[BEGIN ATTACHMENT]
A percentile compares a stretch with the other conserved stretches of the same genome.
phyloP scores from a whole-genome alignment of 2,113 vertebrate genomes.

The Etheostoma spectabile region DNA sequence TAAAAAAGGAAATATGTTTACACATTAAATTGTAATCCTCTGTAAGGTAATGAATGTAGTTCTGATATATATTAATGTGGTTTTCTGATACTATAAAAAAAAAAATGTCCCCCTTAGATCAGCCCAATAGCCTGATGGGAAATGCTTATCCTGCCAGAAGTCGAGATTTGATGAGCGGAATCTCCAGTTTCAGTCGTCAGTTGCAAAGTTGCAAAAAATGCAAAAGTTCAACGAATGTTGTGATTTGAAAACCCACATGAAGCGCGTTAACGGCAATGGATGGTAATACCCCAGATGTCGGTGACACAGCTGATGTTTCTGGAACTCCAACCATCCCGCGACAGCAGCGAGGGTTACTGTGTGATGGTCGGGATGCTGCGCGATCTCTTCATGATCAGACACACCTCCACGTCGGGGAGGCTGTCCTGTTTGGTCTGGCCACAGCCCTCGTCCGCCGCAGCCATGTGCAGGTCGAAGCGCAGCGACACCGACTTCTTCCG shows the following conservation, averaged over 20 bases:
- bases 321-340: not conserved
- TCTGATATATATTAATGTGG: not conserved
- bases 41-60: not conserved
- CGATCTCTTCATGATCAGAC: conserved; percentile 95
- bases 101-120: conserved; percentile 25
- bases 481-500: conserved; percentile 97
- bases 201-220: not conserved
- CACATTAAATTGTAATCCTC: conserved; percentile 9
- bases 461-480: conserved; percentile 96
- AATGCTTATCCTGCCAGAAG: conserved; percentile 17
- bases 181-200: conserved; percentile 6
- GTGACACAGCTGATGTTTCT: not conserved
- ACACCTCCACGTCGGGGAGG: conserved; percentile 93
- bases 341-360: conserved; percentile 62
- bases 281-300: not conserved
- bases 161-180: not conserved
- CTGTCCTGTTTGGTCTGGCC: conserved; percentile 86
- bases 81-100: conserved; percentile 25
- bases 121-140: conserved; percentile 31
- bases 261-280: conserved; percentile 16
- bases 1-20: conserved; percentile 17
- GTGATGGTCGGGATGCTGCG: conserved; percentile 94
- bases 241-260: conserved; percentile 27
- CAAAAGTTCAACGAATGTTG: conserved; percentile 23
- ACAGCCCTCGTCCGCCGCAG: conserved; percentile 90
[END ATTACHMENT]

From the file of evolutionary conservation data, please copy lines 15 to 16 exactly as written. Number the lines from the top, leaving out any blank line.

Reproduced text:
- GTGACACAGCTGATGTTTCT: not conserved
- ACACCTCCACGTCGGGGAGG: conserved; percentile 93